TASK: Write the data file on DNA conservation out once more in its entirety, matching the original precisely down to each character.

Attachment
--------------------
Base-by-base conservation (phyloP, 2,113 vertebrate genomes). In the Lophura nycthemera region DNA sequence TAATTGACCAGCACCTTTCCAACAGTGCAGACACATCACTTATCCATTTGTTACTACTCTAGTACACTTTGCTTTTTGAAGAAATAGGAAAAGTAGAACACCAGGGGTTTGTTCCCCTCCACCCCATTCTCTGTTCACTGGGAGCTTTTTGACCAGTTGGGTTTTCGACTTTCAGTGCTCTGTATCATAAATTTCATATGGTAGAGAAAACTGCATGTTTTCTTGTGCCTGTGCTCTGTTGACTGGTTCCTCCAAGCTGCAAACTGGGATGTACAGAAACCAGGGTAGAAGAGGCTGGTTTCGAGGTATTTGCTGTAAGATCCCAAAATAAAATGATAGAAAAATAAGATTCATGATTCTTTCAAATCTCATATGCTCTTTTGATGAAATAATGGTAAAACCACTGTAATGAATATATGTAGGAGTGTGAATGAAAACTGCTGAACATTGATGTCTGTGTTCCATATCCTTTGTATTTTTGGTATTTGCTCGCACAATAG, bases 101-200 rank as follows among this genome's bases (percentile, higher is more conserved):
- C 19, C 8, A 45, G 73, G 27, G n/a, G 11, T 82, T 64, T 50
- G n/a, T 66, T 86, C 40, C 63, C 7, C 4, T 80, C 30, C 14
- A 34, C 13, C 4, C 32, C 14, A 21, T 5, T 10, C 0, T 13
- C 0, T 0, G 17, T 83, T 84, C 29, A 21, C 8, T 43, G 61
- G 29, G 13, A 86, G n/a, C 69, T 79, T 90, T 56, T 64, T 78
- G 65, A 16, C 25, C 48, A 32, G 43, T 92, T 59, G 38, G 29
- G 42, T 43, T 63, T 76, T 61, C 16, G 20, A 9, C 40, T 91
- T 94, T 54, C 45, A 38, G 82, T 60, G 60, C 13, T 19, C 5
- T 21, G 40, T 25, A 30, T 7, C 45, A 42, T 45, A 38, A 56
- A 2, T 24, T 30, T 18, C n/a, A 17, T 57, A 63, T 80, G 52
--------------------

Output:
Base-by-base conservation (phyloP, 2,113 vertebrate genomes). In the Lophura nycthemera region DNA sequence TAATTGACCAGCACCTTTCCAACAGTGCAGACACATCACTTATCCATTTGTTACTACTCTAGTACACTTTGCTTTTTGAAGAAATAGGAAAAGTAGAACACCAGGGGTTTGTTCCCCTCCACCCCATTCTCTGTTCACTGGGAGCTTTTTGACCAGTTGGGTTTTCGACTTTCAGTGCTCTGTATCATAAATTTCATATGGTAGAGAAAACTGCATGTTTTCTTGTGCCTGTGCTCTGTTGACTGGTTCCTCCAAGCTGCAAACTGGGATGTACAGAAACCAGGGTAGAAGAGGCTGGTTTCGAGGTATTTGCTGTAAGATCCCAAAATAAAATGATAGAAAAATAAGATTCATGATTCTTTCAAATCTCATATGCTCTTTTGATGAAATAATGGTAAAACCACTGTAATGAATATATGTAGGAGTGTGAATGAAAACTGCTGAACATTGATGTCTGTGTTCCATATCCTTTGTATTTTTGGTATTTGCTCGCACAATAG, bases 101-200 rank as follows among this genome's bases (percentile, higher is more conserved):
- C 19, C 8, A 45, G 73, G 27, G n/a, G 11, T 82, T 64, T 50
- G n/a, T 66, T 86, C 40, C 63, C 7, C 4, T 80, C 30, C 14
- A 34, C 13, C 4, C 32, C 14, A 21, T 5, T 10, C 0, T 13
- C 0, T 0, G 17, T 83, T 84, C 29, A 21, C 8, T 43, G 61
- G 29, G 13, A 86, G n/a, C 69, T 79, T 90, T 56, T 64, T 78
- G 65, A 16, C 25, C 48, A 32, G 43, T 92, T 59, G 38, G 29
- G 42, T 43, T 63, T 76, T 61, C 16, G 20, A 9, C 40, T 91
- T 94, T 54, C 45, A 38, G 82, T 60, G 60, C 13, T 19, C 5
- T 21, G 40, T 25, A 30, T 7, C 45, A 42, T 45, A 38, A 56
- A 2, T 24, T 30, T 18, C n/a, A 17, T 57, A 63, T 80, G 52